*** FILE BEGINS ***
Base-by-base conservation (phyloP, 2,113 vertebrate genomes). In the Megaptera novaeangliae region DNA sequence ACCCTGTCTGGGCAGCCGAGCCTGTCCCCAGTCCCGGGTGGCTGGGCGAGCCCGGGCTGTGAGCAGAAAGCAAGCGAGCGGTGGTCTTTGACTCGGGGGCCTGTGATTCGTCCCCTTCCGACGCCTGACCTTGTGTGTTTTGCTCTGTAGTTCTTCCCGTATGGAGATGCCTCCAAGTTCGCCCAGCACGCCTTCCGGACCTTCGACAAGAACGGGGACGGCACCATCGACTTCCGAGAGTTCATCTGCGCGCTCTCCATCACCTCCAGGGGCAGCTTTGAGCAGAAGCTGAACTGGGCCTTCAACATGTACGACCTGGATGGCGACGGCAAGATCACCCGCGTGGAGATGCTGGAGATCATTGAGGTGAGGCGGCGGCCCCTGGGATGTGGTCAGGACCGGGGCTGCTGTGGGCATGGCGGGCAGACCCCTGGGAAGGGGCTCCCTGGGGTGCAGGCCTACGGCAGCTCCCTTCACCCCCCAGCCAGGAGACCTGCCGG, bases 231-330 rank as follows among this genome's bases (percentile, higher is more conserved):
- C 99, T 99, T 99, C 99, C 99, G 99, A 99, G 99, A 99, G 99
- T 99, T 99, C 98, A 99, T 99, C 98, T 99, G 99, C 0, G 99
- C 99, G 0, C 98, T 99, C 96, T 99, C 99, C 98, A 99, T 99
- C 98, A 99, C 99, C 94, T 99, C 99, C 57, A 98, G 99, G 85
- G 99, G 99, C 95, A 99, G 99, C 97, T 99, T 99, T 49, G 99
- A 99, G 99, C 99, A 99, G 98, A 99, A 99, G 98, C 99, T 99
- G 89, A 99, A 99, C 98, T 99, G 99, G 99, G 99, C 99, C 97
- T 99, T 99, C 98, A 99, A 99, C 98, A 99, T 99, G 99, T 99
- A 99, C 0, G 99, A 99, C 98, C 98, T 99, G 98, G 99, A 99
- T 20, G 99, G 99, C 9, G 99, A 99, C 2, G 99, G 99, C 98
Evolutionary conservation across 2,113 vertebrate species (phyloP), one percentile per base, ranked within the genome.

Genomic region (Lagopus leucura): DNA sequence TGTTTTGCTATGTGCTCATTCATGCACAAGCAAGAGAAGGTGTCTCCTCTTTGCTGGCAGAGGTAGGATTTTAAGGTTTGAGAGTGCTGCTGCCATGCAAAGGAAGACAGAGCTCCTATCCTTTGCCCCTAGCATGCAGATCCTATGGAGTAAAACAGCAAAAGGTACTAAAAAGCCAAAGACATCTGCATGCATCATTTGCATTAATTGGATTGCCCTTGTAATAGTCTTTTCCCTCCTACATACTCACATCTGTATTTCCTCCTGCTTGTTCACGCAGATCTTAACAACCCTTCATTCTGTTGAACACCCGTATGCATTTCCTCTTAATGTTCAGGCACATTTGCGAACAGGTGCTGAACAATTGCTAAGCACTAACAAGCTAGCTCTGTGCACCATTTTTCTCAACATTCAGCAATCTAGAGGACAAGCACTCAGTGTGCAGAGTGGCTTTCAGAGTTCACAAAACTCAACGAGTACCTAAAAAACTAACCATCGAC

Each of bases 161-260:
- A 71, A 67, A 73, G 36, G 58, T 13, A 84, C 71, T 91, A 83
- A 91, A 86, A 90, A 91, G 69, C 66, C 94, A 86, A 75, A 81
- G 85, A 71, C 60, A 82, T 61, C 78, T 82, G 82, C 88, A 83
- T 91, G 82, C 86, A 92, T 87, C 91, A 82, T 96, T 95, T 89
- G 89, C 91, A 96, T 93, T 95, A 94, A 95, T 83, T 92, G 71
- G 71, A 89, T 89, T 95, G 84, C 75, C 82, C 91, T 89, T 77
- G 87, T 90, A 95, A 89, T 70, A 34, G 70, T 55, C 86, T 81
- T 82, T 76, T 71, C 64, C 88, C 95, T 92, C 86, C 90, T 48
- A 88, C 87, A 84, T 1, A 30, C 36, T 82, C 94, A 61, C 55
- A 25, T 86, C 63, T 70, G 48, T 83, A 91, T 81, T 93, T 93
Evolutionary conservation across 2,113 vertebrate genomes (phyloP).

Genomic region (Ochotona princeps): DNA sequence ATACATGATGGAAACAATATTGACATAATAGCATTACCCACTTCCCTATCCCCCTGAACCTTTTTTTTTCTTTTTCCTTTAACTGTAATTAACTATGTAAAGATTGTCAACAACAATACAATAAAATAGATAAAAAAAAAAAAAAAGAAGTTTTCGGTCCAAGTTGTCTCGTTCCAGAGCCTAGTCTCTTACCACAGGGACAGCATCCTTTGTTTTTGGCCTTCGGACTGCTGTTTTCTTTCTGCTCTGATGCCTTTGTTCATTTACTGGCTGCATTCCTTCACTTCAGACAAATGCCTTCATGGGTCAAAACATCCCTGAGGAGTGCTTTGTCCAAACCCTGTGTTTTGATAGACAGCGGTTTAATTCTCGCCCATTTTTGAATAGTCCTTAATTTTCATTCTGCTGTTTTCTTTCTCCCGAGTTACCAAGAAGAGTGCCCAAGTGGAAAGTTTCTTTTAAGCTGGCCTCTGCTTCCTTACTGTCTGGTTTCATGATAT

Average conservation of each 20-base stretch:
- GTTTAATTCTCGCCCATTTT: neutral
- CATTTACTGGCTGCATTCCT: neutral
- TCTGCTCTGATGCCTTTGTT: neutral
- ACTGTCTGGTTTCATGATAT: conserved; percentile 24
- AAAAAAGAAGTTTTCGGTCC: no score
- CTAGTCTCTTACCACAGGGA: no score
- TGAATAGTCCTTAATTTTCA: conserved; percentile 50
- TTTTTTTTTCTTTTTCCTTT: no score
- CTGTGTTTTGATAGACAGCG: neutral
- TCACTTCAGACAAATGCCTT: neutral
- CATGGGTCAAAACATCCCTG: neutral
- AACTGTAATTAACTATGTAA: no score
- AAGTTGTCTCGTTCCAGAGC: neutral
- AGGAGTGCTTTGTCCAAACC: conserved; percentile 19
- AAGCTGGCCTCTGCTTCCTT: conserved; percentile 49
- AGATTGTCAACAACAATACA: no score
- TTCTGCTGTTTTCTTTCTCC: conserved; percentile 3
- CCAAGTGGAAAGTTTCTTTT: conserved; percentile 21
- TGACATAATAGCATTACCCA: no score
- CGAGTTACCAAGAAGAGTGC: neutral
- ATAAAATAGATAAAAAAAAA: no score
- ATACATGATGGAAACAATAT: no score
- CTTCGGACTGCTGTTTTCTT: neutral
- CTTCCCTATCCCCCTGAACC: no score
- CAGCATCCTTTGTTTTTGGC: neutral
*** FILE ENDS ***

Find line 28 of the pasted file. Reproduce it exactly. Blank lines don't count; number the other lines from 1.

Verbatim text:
- GTTTAATTCTCGCCCATTTT: neutral